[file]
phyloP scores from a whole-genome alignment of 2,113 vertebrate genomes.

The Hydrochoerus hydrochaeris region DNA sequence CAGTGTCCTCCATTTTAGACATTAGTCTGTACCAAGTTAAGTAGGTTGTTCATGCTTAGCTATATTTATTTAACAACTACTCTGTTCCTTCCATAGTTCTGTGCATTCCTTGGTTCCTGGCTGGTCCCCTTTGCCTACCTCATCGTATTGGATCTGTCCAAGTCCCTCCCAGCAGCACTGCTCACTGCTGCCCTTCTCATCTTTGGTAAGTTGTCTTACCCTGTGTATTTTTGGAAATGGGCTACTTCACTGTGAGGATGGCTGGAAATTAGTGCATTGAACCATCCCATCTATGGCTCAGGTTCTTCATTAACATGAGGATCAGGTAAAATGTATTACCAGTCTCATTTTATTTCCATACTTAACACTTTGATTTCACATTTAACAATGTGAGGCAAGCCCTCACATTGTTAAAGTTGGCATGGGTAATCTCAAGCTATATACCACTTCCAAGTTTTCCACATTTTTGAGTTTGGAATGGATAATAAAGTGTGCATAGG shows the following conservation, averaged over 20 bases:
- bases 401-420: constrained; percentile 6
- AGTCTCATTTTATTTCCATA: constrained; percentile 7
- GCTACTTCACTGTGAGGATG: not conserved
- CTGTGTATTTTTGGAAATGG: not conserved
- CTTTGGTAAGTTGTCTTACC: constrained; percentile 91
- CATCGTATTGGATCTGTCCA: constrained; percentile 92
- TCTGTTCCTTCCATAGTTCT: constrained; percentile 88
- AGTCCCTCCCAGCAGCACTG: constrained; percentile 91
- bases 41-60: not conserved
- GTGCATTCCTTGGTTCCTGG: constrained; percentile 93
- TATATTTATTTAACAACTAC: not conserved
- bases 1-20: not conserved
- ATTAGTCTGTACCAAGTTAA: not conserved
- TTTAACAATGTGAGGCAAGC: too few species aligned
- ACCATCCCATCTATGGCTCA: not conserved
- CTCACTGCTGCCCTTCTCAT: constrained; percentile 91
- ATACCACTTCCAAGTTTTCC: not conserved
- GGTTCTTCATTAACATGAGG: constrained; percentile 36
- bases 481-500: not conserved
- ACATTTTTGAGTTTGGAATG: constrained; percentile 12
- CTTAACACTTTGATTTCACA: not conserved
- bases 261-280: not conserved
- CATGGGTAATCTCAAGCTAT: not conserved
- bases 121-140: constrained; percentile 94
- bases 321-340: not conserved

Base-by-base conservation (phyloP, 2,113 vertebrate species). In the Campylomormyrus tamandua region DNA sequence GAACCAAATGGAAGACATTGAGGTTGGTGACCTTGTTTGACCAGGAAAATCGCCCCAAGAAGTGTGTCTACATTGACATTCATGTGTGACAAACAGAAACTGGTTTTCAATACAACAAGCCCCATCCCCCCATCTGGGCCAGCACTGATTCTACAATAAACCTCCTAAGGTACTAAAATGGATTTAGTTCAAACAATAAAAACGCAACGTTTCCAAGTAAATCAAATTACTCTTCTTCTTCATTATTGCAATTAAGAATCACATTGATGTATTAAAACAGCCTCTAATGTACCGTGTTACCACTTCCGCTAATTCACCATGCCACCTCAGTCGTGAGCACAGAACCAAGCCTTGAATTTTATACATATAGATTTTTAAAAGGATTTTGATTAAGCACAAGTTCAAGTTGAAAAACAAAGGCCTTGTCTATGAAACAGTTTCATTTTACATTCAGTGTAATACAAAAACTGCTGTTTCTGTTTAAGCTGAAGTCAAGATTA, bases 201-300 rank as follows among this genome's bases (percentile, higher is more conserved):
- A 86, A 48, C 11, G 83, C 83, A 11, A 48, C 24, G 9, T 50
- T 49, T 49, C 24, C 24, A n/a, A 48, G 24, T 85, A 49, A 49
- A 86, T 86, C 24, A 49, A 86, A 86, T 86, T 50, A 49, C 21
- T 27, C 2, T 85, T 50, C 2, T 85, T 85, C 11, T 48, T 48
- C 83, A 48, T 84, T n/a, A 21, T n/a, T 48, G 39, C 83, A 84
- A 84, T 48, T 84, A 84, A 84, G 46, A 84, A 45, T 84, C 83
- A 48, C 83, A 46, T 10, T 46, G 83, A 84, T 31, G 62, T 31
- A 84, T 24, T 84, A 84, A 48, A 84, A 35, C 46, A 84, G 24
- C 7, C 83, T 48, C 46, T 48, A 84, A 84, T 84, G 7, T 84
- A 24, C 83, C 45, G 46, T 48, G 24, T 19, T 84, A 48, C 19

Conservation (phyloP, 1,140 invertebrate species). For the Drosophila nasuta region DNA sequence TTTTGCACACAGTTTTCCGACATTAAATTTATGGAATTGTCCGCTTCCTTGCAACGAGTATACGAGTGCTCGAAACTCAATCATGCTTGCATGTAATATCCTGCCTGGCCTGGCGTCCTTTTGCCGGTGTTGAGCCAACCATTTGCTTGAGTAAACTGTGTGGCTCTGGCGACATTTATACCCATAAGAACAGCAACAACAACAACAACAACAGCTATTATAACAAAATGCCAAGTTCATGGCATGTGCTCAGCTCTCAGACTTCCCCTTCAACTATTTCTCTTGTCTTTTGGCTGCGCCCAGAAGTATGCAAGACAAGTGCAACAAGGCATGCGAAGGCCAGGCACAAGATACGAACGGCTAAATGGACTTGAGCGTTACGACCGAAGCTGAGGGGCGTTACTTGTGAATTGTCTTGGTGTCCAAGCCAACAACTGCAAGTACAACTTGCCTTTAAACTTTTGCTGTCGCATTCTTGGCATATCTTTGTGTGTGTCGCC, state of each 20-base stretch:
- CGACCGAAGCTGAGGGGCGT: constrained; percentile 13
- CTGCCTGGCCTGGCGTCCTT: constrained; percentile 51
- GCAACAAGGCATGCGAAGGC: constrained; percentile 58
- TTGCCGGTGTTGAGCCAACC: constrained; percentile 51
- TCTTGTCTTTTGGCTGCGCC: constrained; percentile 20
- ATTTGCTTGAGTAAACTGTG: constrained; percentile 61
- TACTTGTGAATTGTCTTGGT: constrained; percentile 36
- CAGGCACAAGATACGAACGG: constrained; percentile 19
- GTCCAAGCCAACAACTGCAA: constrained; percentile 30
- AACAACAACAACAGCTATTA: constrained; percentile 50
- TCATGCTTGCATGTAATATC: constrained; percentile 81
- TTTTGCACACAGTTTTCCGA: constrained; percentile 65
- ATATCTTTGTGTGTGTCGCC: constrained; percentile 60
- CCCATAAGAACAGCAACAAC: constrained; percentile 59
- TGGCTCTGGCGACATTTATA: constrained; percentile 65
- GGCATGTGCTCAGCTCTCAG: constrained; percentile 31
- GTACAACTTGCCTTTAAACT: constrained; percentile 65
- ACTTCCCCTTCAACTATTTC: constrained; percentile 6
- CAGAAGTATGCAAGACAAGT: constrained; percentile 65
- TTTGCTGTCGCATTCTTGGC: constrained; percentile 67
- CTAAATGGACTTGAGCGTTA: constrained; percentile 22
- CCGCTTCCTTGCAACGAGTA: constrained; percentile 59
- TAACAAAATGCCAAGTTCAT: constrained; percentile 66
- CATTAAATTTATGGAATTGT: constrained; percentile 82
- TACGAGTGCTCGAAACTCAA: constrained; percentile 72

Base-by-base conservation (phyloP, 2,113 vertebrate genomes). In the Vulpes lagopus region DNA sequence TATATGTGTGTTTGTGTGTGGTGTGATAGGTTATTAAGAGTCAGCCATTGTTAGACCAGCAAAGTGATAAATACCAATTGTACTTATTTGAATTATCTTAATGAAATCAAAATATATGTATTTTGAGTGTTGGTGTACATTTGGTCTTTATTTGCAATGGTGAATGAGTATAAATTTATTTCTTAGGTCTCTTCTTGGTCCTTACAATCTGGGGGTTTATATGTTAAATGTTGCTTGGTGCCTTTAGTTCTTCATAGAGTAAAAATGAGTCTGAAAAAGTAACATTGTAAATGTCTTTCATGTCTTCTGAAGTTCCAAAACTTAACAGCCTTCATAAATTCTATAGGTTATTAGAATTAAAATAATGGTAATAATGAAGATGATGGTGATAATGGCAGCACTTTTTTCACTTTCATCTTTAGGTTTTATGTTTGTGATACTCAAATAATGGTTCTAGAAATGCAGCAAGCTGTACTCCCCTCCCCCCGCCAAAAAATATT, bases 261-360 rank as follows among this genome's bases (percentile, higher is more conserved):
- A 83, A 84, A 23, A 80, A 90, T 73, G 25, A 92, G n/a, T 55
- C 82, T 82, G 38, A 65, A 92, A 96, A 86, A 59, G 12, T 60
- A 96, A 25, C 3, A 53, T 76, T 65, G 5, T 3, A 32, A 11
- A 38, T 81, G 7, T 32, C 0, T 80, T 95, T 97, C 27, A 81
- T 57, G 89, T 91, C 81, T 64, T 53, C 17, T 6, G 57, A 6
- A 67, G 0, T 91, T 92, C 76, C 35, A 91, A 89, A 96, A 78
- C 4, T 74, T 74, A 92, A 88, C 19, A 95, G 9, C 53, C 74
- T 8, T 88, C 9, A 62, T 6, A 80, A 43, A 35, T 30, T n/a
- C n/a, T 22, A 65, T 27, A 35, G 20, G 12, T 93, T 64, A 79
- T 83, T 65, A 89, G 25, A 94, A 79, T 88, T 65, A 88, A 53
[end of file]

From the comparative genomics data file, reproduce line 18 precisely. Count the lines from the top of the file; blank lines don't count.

- CTCACTGCTGCCCTTCTCAT: constrained; percentile 91